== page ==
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The Daily Wildcat

The Daily Wildcat


OPINION: Grief is hard to deal with, especially as a college student

Sela Margalit

Bereavement is demanding and burdensome, especially if you’re not dealing with it well. Being in college, there are so many other things to agonize over, like balancing classes and social life. If you toss grief into the mix, students are more prone to mental issues like insomnia and PTSD, and most don’t seek mental health services. In fact, only 44% of college counselors report having given grief counseling in the past year.

While other students are partying and having fun, it is hard for those struggling with grief to reflect on the death. Grades can drop, and people can isolate themselves from friends and family. College can be distracting in an unhealthy way, but it can also keep students busy from thinking about their deceased loved one.

It’s hard for people to talk about losing someone they love, but it’s a necessary activity to help them move on. Whether it’s talking to friends, family, or a trained professional – talking about the loved one’s death can be a healthy way to cope. Speaking to a trained therapist can help people cope by using their strengths to amplify their ability to manage. Expressing your feelings in support groups for bereavement helps you to cope by talking to others who are going through a similar experience.

There are also many other healthy coping methods, like journaling and crying. Writing in a journal or just your notes app can reduce anxiety, create awareness and encourage opening up. Crying reduces pain, detoxifies your body and improves your mood. Also, taking care of your body and mind, like meditating and eating regularly, can improve your situation.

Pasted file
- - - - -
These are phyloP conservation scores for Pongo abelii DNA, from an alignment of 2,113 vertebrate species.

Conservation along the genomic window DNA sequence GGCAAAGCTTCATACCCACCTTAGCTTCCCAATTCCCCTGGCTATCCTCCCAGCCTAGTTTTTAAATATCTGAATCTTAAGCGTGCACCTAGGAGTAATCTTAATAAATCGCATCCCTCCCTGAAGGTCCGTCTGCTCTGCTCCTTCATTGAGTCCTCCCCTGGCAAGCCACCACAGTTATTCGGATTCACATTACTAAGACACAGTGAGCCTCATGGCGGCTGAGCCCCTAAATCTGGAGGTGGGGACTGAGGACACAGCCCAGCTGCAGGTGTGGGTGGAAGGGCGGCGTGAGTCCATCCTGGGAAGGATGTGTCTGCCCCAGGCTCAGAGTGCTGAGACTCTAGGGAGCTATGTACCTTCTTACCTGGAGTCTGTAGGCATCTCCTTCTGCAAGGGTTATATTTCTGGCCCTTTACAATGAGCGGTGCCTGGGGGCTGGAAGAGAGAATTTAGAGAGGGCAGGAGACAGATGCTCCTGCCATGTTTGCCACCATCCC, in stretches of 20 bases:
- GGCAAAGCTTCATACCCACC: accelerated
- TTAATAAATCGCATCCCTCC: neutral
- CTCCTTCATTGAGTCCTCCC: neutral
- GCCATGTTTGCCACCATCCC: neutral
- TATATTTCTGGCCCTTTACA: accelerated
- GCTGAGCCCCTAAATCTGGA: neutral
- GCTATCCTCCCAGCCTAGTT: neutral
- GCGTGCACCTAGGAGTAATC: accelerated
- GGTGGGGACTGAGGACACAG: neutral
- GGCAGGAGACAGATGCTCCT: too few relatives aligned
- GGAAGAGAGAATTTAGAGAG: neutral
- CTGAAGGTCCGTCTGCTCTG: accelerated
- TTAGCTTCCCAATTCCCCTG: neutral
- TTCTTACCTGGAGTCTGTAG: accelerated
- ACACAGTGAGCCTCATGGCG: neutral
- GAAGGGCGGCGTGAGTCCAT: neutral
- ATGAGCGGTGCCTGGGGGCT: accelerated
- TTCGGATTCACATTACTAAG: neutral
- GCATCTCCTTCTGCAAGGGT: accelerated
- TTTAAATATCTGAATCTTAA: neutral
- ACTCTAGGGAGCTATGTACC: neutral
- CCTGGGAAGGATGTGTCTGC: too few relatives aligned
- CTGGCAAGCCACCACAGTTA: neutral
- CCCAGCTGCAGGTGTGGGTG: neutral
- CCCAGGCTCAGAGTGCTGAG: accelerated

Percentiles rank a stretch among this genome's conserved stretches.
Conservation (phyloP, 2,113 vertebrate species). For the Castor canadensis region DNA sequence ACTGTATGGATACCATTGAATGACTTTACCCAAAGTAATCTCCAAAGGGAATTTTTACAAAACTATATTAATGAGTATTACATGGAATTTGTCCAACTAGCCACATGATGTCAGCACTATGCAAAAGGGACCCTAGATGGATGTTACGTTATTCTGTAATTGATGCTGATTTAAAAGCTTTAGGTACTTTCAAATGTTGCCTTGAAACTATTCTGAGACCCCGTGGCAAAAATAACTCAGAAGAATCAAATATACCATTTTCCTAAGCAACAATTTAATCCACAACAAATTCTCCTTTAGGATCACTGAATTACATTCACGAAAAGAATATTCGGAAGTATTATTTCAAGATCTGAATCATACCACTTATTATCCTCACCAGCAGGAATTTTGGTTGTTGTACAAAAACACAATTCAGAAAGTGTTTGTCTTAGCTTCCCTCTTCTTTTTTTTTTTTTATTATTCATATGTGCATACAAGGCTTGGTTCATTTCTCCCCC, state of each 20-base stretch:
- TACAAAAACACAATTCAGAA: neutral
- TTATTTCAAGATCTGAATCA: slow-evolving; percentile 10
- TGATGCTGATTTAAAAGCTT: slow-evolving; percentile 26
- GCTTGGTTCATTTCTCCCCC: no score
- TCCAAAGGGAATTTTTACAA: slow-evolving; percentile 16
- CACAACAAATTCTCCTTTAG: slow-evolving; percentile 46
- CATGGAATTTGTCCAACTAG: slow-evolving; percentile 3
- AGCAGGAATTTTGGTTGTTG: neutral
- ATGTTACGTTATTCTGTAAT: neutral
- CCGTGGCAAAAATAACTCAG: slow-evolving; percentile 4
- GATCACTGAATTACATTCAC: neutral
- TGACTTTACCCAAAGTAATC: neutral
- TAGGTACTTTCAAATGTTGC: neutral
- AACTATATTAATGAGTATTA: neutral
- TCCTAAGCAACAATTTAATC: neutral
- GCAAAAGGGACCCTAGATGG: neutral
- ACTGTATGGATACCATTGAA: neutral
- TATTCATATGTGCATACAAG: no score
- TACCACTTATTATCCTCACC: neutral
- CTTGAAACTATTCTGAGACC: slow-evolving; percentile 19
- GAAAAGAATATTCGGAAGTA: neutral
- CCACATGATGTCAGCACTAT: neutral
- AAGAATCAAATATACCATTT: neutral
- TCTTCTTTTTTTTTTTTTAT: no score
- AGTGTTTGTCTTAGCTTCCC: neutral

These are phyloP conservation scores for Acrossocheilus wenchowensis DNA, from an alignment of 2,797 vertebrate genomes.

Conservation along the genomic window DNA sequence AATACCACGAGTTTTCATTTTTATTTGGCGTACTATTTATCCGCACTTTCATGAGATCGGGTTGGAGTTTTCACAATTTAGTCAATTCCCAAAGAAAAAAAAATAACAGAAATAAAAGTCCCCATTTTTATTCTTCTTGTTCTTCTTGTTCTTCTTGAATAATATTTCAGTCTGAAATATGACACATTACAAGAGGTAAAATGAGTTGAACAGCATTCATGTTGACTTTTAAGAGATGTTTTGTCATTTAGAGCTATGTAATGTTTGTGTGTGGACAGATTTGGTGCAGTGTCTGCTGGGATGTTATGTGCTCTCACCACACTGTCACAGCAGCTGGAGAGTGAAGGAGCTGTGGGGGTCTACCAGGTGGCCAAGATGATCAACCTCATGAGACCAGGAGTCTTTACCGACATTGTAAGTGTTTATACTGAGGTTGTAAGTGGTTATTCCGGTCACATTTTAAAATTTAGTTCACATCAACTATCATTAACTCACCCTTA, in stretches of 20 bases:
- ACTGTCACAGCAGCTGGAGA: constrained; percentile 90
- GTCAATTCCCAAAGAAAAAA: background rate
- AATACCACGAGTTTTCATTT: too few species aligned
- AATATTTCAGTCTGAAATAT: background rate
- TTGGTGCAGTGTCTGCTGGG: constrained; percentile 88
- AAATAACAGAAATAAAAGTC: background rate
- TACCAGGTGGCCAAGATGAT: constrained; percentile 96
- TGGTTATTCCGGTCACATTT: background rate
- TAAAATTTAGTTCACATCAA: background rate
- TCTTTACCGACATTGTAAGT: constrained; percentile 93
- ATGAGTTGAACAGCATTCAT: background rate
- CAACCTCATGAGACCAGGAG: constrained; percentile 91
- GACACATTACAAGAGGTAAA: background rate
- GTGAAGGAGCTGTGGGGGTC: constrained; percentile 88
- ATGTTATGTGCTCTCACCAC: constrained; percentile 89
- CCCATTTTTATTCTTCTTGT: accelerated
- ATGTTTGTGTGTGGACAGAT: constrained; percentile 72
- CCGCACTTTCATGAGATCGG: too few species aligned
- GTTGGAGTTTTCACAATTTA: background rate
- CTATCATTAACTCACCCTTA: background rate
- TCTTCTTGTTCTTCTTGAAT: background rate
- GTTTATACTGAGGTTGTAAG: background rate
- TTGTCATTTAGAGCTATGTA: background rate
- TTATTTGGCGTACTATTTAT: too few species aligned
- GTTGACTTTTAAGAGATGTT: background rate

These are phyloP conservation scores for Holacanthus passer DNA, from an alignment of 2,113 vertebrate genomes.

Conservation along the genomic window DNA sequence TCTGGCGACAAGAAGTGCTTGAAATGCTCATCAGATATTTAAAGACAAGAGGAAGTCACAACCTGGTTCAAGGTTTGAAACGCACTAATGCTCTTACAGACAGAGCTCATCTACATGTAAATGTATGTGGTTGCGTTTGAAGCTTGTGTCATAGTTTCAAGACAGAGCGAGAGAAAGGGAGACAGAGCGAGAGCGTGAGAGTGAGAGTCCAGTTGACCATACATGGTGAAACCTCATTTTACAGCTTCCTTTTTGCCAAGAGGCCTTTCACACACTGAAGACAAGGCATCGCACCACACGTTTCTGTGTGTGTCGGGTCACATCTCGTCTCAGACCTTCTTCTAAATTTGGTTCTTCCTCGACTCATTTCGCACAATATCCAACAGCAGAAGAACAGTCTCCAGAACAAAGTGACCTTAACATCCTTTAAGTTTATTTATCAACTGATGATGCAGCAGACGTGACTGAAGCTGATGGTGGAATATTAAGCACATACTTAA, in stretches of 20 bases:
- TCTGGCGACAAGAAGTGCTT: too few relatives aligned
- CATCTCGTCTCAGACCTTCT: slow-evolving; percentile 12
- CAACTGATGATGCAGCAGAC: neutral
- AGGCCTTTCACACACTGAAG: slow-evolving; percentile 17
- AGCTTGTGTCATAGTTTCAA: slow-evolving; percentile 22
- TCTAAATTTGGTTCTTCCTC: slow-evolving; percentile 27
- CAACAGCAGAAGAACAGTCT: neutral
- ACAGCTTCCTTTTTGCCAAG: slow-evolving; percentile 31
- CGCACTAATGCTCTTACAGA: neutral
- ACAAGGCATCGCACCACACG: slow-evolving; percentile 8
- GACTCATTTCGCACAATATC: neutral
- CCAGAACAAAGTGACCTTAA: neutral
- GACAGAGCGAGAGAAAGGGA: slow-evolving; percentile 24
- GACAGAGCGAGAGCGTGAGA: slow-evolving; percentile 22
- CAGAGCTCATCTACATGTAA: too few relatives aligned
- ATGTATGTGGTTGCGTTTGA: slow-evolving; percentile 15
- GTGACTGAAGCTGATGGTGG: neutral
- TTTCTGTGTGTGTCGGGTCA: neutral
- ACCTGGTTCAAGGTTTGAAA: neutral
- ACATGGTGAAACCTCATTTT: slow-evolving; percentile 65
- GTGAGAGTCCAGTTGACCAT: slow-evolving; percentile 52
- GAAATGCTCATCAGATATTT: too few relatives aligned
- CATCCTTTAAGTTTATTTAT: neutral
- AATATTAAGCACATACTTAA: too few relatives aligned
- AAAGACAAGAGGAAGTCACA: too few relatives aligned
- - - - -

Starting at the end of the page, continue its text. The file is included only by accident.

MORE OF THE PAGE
While coping with talking, crying and writing, many people choose to cope with drinking and drug use. Alcohol and drugs, like weed, are easily accessible and can help your mind take a break and can cause feelings of relief. However, using these methods can lead to addiction. These substances can only offer temporary relief; people need to find healthier alternatives to live a healthier life.

My grandma passed away in early August, a week before school started. It was totally unexpected, and it nearly killed me. She was my best friend and confidant but lived 1,500 miles away, so I called her every Sunday.

Seven months later, I am coping better and using healthier coping mechanisms. I write in a journal whenever I feel unhappy and let myself cry if needed.

Grief isn’t linear, you can find peace for years, but one moment can cause you to go off the deep end. Be kind to yourself when this happens. Grief is a sorrowful part of life, but we must grow. Almost everyone has experienced grief before, so finding someone to talk to about it is easier than you think.

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Kelly Marry

Kelly Marry (she/her) is a sophomore majoring in journalism and public relations. She loves to read and travel in her free time.

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